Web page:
Why Experimentation is at the Core of Agility

An organization's longevity depends on its willingness and ability to experiment.

January 30, 2019

Time writer Rishi Iyengar says the average lifespan of a company is a mere 10 years (from "This is How Long Your Business Will Last, According To Science”).

Eighty-eight percent of Fortune 500 companies in 1955 were no longer on that Fortune 500 list in 2017; only 60 remain, thanks to the creative destruction that fuels economic prosperity. And while the average tenure of companies on the S&P 500 list in 1955 was 33 years, that tenure shrunk to 20 years in 1990 and is expected to diminish to 14 years by 2026, according to Innosight.

The latest research illustrates how vulnerable even the strongest companies are when they're not resilient enough to cope with disruption. And while increasing organizational agility is clearly a priority for most organizations, the supply-demand dynamics have shifted in many labor categories and geographies requiring companies to alter their approach if they want to stay alive, and thrive.

The longevity of organizations will largely depend on their willingness to experiment.

In today’s volatile marketplace, agility is imperative. And to keep growing, learning and adapting, they can’t be afraid to innovate with new and different models, even if they don’t have all the pieces figured out yet. Look at Upwork, an online freelance talent platform that had a market capitalization of $2.15 billion at its IPO in October 2018 and an organization more than capable of adapting to change. Leveraging the latest technologies, they have consistently upgraded their services and tools to meet market demand.

Many organizations are risk averse - and with very good reason. For the past 15+ years, they’ve been operating for efficiency - an approach that is often in direct opposition to experimentation. But with advanced technologies and inventive-friendly environments available today, they can test with non-traditional data sets without having to put their business on the line.

For example, companies are comfortable leaning on traditional leading and lagging economic indicators to conduct benchmarking and analyses. They may find, however, that, in an era full of new data, other indicators – like the price of oil - are just as central to informing their business strategy.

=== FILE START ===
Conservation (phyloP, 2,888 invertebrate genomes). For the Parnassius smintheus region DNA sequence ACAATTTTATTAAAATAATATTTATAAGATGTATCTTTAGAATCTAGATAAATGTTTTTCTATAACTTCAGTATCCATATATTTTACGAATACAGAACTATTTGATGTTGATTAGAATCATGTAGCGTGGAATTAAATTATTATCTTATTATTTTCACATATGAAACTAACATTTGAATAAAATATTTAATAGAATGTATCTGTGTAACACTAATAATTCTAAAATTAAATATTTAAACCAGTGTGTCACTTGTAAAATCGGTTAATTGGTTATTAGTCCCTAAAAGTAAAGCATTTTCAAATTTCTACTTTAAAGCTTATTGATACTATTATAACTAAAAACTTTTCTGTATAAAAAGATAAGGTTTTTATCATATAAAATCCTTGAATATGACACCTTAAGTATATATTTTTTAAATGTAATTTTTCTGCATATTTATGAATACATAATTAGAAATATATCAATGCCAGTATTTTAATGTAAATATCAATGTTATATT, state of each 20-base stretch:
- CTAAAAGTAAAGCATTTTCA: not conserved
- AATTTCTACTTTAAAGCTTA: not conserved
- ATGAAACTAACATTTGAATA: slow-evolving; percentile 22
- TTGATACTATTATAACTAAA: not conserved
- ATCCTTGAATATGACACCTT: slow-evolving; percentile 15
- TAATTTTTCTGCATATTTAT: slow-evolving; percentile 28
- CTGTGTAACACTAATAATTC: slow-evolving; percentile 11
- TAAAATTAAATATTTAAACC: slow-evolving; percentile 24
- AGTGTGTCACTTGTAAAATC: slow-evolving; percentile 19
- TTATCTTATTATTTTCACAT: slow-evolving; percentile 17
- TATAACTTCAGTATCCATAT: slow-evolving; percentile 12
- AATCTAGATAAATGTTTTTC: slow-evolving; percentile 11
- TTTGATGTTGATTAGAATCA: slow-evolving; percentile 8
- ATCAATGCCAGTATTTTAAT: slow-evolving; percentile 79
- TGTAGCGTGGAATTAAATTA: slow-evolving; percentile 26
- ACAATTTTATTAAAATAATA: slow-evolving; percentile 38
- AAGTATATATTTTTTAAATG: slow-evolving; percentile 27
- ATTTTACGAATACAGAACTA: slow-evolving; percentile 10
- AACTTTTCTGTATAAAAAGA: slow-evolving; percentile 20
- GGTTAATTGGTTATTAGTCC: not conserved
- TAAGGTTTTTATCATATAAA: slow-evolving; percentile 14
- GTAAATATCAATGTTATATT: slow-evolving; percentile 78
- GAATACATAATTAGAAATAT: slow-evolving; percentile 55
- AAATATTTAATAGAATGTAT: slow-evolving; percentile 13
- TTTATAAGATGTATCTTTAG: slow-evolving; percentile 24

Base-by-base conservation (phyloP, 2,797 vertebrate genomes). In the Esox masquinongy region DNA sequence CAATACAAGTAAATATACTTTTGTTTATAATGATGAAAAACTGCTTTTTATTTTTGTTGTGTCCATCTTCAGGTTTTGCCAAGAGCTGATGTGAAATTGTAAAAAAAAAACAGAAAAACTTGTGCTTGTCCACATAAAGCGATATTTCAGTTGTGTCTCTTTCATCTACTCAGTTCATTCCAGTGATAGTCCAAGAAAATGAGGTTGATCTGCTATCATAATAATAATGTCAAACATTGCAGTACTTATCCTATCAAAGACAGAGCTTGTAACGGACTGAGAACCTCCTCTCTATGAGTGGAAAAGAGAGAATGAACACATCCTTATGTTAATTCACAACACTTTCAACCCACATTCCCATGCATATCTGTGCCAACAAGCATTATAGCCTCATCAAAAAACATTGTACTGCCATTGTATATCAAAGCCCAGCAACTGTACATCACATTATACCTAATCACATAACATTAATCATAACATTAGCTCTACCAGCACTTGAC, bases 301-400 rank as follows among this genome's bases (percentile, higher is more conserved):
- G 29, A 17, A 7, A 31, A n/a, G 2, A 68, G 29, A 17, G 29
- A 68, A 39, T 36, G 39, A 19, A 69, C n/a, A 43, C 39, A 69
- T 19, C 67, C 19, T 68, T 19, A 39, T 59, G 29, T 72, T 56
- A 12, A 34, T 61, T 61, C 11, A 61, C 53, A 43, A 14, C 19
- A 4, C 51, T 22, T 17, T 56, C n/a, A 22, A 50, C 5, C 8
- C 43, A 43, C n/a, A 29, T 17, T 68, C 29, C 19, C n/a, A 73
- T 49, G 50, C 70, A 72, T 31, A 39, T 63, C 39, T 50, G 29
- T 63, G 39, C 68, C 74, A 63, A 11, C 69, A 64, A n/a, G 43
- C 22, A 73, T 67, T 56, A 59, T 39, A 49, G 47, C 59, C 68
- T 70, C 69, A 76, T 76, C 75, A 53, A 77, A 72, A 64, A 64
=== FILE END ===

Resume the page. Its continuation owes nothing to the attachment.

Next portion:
Embracing experimentation also has an impact on talent strategies, because in order to drive innovation, organizations have to facilitate a work model that enables it.

For example, many are reassessing their buy-build-borrow models and beginning to engage full or partial project teams that augment their existing capabilities based on specific project requirements. In this model, the team - or a specialized squad with a variety of different resources - may not only be responsible for achieving a specific business goal but also in charge of rotating the right people in and out of the organization to bring in the desired amount of innovation.

When it comes to designing systems that will either engage or frustrate a workforce, human-centric design will be more important than ever. The majority of talent acquisition processes have been designed in favor of hierarchical structures. Imagine instead, if talent was treated as the “end user” and leaders applied what they know from their experiences as consumers to how they structure teams, iterate on ideas and provide feedback. Which provides talent, then, with a better “user” experience?

Some companies are experimenting, but it’s not enough if done in silos.

Most companies have made investments into some sort of idea incubator, but all too often they are either underutilized or only embraced within entrepreneurial pockets, instead of across the entire organization. Working in a vacuum is not the answer. Disruptive ideas that scale depend on collaboration and co-creation across teams - especially ones that historically didn’t overlap and are comprised of both internal and external resources that can move quickly.

Advocate for a healthy labor market.

Setting up R&D initiatives that foster curiosity, trial and error, and creativity offer talent leaders in particular an opportunity to advocate for a healthy labor market. With an increased ability to reskill, upskill, automate tasks and deploy new talent engagement models, employers can take more responsibility for the durability of their workforces and advocate for a sustainable labor market where workers have the freedom and choice as to how they want to feel fulfilled in their careers.

And if models such as intact teams prove to be successful, using teams in this way can help address the ongoing talent shortage.

At Kelly®, we’ve been fortunate to help some of the best and most forward-thinking companies determine how to rethink their processes to become more agile across their entire workforces, as well as how to enable experimentation and testing by bringing in the right types of talent in the right manner.

Check out more from Michael Arena and me as we continue the conversation around ditching the script and rethinking approaches to talent, so organizations can continue to push the boundaries of what’s next.

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